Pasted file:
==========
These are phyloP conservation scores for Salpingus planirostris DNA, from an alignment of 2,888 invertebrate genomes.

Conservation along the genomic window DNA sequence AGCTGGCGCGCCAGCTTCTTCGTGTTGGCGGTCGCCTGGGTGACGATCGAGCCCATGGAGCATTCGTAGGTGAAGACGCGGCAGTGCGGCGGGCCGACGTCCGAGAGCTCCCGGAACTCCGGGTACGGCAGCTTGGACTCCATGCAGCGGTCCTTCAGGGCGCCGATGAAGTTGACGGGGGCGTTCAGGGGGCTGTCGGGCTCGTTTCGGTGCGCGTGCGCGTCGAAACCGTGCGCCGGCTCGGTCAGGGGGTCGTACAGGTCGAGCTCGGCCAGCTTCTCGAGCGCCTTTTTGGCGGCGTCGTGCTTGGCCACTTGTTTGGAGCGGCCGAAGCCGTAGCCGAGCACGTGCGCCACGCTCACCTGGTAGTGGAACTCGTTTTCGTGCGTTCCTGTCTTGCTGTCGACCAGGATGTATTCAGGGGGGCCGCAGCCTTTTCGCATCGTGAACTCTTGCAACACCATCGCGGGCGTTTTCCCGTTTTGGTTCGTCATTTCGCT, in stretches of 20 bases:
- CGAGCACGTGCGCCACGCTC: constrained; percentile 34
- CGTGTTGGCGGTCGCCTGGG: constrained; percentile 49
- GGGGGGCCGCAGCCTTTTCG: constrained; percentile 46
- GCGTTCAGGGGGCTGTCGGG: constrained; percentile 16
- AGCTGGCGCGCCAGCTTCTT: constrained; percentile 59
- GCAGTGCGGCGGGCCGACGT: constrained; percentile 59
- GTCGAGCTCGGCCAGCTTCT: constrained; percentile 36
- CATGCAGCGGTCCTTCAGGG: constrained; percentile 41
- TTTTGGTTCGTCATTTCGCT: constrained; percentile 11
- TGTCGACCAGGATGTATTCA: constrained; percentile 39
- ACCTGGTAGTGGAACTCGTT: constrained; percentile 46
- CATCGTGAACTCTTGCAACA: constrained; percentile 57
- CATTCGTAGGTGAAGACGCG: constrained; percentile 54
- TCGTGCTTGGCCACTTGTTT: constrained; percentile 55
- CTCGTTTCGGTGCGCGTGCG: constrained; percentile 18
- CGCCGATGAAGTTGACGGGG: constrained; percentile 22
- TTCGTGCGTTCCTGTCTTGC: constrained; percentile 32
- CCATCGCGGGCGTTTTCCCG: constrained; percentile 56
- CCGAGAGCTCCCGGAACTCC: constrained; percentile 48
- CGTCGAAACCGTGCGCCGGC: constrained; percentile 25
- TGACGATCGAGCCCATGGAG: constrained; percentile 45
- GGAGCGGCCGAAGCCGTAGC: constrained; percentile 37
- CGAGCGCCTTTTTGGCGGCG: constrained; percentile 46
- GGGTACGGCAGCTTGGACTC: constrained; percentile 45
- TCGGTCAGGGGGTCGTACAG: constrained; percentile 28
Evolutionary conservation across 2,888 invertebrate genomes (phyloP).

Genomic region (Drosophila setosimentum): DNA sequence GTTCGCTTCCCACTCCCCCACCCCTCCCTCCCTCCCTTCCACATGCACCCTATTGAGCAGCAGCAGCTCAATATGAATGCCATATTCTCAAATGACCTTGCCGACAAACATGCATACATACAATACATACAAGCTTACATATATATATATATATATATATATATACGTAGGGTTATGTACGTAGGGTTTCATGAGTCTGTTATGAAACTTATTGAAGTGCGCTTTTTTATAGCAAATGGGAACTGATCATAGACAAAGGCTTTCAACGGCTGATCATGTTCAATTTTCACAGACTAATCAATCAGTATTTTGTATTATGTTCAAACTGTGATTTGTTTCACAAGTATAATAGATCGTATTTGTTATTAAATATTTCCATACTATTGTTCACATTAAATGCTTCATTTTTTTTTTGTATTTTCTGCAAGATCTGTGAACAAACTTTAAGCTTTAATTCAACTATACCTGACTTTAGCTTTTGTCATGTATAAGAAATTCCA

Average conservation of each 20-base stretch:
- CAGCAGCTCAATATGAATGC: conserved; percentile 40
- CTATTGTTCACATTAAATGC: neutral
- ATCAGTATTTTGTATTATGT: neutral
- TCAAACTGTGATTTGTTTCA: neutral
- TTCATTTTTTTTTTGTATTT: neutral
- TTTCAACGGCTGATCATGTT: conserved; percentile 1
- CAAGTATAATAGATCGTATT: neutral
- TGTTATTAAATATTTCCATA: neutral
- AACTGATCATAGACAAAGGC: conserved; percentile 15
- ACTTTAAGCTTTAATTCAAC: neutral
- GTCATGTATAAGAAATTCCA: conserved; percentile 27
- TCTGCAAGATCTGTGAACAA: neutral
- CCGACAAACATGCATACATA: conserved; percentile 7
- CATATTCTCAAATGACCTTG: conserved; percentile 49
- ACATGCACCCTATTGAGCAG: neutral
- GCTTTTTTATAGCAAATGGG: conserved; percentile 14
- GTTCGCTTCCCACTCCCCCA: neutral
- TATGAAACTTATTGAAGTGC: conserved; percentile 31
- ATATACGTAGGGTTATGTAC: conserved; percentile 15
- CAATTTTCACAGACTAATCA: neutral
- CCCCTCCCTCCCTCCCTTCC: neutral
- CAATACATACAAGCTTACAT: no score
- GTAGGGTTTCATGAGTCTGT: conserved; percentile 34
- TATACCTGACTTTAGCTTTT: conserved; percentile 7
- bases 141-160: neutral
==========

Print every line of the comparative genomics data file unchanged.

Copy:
These are phyloP conservation scores for Salpingus planirostris DNA, from an alignment of 2,888 invertebrate genomes.

Conservation along the genomic window DNA sequence AGCTGGCGCGCCAGCTTCTTCGTGTTGGCGGTCGCCTGGGTGACGATCGAGCCCATGGAGCATTCGTAGGTGAAGACGCGGCAGTGCGGCGGGCCGACGTCCGAGAGCTCCCGGAACTCCGGGTACGGCAGCTTGGACTCCATGCAGCGGTCCTTCAGGGCGCCGATGAAGTTGACGGGGGCGTTCAGGGGGCTGTCGGGCTCGTTTCGGTGCGCGTGCGCGTCGAAACCGTGCGCCGGCTCGGTCAGGGGGTCGTACAGGTCGAGCTCGGCCAGCTTCTCGAGCGCCTTTTTGGCGGCGTCGTGCTTGGCCACTTGTTTGGAGCGGCCGAAGCCGTAGCCGAGCACGTGCGCCACGCTCACCTGGTAGTGGAACTCGTTTTCGTGCGTTCCTGTCTTGCTGTCGACCAGGATGTATTCAGGGGGGCCGCAGCCTTTTCGCATCGTGAACTCTTGCAACACCATCGCGGGCGTTTTCCCGTTTTGGTTCGTCATTTCGCT, in stretches of 20 bases:
- CGAGCACGTGCGCCACGCTC: constrained; percentile 34
- CGTGTTGGCGGTCGCCTGGG: constrained; percentile 49
- GGGGGGCCGCAGCCTTTTCG: constrained; percentile 46
- GCGTTCAGGGGGCTGTCGGG: constrained; percentile 16
- AGCTGGCGCGCCAGCTTCTT: constrained; percentile 59
- GCAGTGCGGCGGGCCGACGT: constrained; percentile 59
- GTCGAGCTCGGCCAGCTTCT: constrained; percentile 36
- CATGCAGCGGTCCTTCAGGG: constrained; percentile 41
- TTTTGGTTCGTCATTTCGCT: constrained; percentile 11
- TGTCGACCAGGATGTATTCA: constrained; percentile 39
- ACCTGGTAGTGGAACTCGTT: constrained; percentile 46
- CATCGTGAACTCTTGCAACA: constrained; percentile 57
- CATTCGTAGGTGAAGACGCG: constrained; percentile 54
- TCGTGCTTGGCCACTTGTTT: constrained; percentile 55
- CTCGTTTCGGTGCGCGTGCG: constrained; percentile 18
- CGCCGATGAAGTTGACGGGG: constrained; percentile 22
- TTCGTGCGTTCCTGTCTTGC: constrained; percentile 32
- CCATCGCGGGCGTTTTCCCG: constrained; percentile 56
- CCGAGAGCTCCCGGAACTCC: constrained; percentile 48
- CGTCGAAACCGTGCGCCGGC: constrained; percentile 25
- TGACGATCGAGCCCATGGAG: constrained; percentile 45
- GGAGCGGCCGAAGCCGTAGC: constrained; percentile 37
- CGAGCGCCTTTTTGGCGGCG: constrained; percentile 46
- GGGTACGGCAGCTTGGACTC: constrained; percentile 45
- TCGGTCAGGGGGTCGTACAG: constrained; percentile 28
Evolutionary conservation across 2,888 invertebrate genomes (phyloP).

Genomic region (Drosophila setosimentum): DNA sequence GTTCGCTTCCCACTCCCCCACCCCTCCCTCCCTCCCTTCCACATGCACCCTATTGAGCAGCAGCAGCTCAATATGAATGCCATATTCTCAAATGACCTTGCCGACAAACATGCATACATACAATACATACAAGCTTACATATATATATATATATATATATATATACGTAGGGTTATGTACGTAGGGTTTCATGAGTCTGTTATGAAACTTATTGAAGTGCGCTTTTTTATAGCAAATGGGAACTGATCATAGACAAAGGCTTTCAACGGCTGATCATGTTCAATTTTCACAGACTAATCAATCAGTATTTTGTATTATGTTCAAACTGTGATTTGTTTCACAAGTATAATAGATCGTATTTGTTATTAAATATTTCCATACTATTGTTCACATTAAATGCTTCATTTTTTTTTTGTATTTTCTGCAAGATCTGTGAACAAACTTTAAGCTTTAATTCAACTATACCTGACTTTAGCTTTTGTCATGTATAAGAAATTCCA

Average conservation of each 20-base stretch:
- CAGCAGCTCAATATGAATGC: conserved; percentile 40
- CTATTGTTCACATTAAATGC: neutral
- ATCAGTATTTTGTATTATGT: neutral
- TCAAACTGTGATTTGTTTCA: neutral
- TTCATTTTTTTTTTGTATTT: neutral
- TTTCAACGGCTGATCATGTT: conserved; percentile 1
- CAAGTATAATAGATCGTATT: neutral
- TGTTATTAAATATTTCCATA: neutral
- AACTGATCATAGACAAAGGC: conserved; percentile 15
- ACTTTAAGCTTTAATTCAAC: neutral
- GTCATGTATAAGAAATTCCA: conserved; percentile 27
- TCTGCAAGATCTGTGAACAA: neutral
- CCGACAAACATGCATACATA: conserved; percentile 7
- CATATTCTCAAATGACCTTG: conserved; percentile 49
- ACATGCACCCTATTGAGCAG: neutral
- GCTTTTTTATAGCAAATGGG: conserved; percentile 14
- GTTCGCTTCCCACTCCCCCA: neutral
- TATGAAACTTATTGAAGTGC: conserved; percentile 31
- ATATACGTAGGGTTATGTAC: conserved; percentile 15
- CAATTTTCACAGACTAATCA: neutral
- CCCCTCCCTCCCTCCCTTCC: neutral
- CAATACATACAAGCTTACAT: no score
- GTAGGGTTTCATGAGTCTGT: conserved; percentile 34
- TATACCTGACTTTAGCTTTT: conserved; percentile 7
- bases 141-160: neutral